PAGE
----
Title: Re: Hot Peppers
Post by: guido911 on January 29, 2014, 04:19:53 pm
I just hope you washed your hands before you handled the meat.  :o

[youtube]http://splashurl.com/ldpb4bn[/youtube]


Title: Re: Hot Peppers
Post by: guido911 on May 12, 2014, 11:20:37 am
Tobasco and Sriracha are a couple of condiments I used to think were too hot.  Now, I'm perfectly good with them directly on a cracker or bit of meat or as a regular cooking ingredient.  Tastes change with age apparently, still not sure I'd ever pop a ghost chili just for the fun of it.

Not sure folks are following the Sriracha dispute with Irwindale, CA. Look who is sniffing around for another possible poaching...

https://www.texastribune.org/2014/05/12/bipartisan-sriracha-delegation-heads-california/


Title: Re: Hot Peppers
Post by: heironymouspasparagus on May 12, 2014, 11:41:54 am
Not sure folks are following the Sriracha dispute with Irwindale, CA. Look who is sniffing around for another possible poaching...

https://www.texastribune.org/2014/05/12/bipartisan-sriracha-delegation-heads-california/


We used to grow a lot of the peppers that Tabasco uses right here in Okieland.  They still source some here, but have gone further afield (China, Pacific Rim).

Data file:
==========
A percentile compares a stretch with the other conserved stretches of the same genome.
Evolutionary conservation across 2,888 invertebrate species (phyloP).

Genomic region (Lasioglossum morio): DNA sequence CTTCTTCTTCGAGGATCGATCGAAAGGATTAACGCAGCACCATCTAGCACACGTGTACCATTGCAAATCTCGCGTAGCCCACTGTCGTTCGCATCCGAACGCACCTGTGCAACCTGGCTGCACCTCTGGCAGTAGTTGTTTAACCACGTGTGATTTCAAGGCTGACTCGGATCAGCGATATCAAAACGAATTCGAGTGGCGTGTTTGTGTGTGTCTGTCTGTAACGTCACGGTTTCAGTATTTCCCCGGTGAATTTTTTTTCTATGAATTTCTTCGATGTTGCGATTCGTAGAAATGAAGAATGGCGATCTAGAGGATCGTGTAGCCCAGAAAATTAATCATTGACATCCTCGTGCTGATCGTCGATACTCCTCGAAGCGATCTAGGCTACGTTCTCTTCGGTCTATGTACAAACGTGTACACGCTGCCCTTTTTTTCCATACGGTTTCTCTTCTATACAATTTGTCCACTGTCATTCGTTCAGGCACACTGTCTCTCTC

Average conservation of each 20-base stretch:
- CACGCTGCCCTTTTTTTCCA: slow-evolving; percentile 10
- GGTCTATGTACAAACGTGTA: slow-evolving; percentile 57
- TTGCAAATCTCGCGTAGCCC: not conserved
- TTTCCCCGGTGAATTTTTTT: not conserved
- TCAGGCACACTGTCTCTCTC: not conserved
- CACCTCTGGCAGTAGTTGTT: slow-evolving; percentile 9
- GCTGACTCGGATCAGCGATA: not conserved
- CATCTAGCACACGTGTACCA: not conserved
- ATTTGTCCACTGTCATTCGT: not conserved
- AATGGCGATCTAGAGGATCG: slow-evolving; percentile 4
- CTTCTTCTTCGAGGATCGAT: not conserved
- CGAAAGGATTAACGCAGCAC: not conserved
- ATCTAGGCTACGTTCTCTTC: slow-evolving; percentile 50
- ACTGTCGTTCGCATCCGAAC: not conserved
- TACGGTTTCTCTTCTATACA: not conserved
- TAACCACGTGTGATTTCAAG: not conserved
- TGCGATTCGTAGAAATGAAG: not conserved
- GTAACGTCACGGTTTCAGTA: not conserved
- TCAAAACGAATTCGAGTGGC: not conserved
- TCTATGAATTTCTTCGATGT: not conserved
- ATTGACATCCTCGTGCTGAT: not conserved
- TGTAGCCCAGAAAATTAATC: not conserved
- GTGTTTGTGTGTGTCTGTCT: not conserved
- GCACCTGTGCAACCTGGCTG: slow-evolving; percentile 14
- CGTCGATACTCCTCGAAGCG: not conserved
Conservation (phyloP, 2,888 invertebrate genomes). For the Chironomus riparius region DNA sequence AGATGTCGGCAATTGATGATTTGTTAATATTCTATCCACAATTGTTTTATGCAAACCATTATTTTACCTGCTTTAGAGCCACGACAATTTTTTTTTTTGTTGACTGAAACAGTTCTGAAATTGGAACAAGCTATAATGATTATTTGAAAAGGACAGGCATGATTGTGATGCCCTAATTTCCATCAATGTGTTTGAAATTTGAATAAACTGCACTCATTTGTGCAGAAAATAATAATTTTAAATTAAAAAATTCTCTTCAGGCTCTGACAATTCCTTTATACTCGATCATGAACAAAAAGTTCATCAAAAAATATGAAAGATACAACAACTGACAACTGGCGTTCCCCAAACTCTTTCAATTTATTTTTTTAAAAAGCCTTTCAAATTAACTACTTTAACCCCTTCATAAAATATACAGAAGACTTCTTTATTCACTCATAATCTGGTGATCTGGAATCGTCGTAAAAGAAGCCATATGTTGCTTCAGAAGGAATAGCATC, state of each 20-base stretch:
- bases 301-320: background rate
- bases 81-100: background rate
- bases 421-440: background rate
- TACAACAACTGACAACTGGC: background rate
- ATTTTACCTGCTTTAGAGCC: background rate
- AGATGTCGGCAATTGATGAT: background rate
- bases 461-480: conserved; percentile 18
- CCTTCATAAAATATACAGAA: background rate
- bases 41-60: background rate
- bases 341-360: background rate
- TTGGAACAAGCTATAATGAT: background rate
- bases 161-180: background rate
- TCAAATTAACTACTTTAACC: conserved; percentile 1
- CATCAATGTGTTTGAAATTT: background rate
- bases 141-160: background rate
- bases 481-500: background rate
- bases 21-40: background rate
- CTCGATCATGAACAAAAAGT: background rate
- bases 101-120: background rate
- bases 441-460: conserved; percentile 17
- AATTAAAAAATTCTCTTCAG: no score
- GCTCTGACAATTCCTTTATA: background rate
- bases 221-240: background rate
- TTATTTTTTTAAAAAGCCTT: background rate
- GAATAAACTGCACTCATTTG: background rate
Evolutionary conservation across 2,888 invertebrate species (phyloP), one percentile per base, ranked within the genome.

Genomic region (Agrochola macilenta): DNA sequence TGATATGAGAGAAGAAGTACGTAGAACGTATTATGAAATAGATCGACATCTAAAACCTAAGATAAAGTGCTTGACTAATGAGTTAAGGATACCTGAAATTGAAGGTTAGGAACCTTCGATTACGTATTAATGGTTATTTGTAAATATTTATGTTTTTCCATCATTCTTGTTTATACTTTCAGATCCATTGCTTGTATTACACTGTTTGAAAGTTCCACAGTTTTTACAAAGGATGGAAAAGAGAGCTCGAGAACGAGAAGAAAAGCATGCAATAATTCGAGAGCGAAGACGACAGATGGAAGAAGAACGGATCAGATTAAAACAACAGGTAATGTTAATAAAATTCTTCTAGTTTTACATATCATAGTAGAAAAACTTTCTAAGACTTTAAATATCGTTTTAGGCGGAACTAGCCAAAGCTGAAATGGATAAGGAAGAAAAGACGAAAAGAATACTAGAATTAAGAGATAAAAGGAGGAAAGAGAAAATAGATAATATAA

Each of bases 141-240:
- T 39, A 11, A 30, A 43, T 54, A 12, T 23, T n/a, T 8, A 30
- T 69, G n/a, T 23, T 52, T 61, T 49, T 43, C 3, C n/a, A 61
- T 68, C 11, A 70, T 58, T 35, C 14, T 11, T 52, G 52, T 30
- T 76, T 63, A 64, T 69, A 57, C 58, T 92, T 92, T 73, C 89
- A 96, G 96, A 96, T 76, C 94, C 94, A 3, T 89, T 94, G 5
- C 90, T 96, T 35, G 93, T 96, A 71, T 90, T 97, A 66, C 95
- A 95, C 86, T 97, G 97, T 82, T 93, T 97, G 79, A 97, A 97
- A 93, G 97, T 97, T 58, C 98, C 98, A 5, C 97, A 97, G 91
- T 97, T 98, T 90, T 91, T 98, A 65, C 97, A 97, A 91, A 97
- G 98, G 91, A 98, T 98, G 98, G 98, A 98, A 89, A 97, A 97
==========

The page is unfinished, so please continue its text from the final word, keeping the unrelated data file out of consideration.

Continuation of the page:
Title: Re: Hot Peppers
Post by: Conan71 on May 12, 2014, 01:02:28 pm

We used to grow a lot of the peppers that Tabasco uses right here in Okieland.  They still source some here, but have gone further afield (China, Pacific Rim)


I always assumed they were all native to La.  Interesting.

I saw that on the news the other night Guido.  Seems like the Sriracha plant in Cali could install air scrubbers and everything would be okay.

edit: According to McIllhenyís web site, they produce the seeds at the original location in La. then they are grown in Latin America and shipped back for aging and processing.  Wiki has an article which claims the oak barrels they use for aging their pepper mash come from Jack Daniels though there is no corroboration of it on their own web site.  Apparently the char layer is removed to remove as much of the whiskey flavor as possible according to the claim on wiki.

http://www.tabasco.com/tabasco-products/how-its-made/making-original-tabasco-sauce/

http://en.wikipedia.org/wiki/Tabasco_sauce


Title: Re: Hot Peppers
Post by: Gaspar on May 12, 2014, 01:20:43 pm
I always assumed they were all native to New Iberia, La.  Interesting.

I saw that on the news the other night Guido.  Seems like the Sriracha plant in Cali could install air scrubbers and everything would be okay.


They've been making it there since about 1980 without bothering anyone, but the concentration of wussies in California has increased greatly over the years.  It may be time for them to move somewhere else, and Texas boasts a rather low wussie count, and a very attractive tax structure and workforce.


Title: Re: Hot Peppers
Post by: TeeDub on May 12, 2014, 01:24:32 pm

How about a beer that is aged in used Tabasco barrels?

http://www.ratebeer.com/beer/iron-hill-ring-of-fire-porter/87504/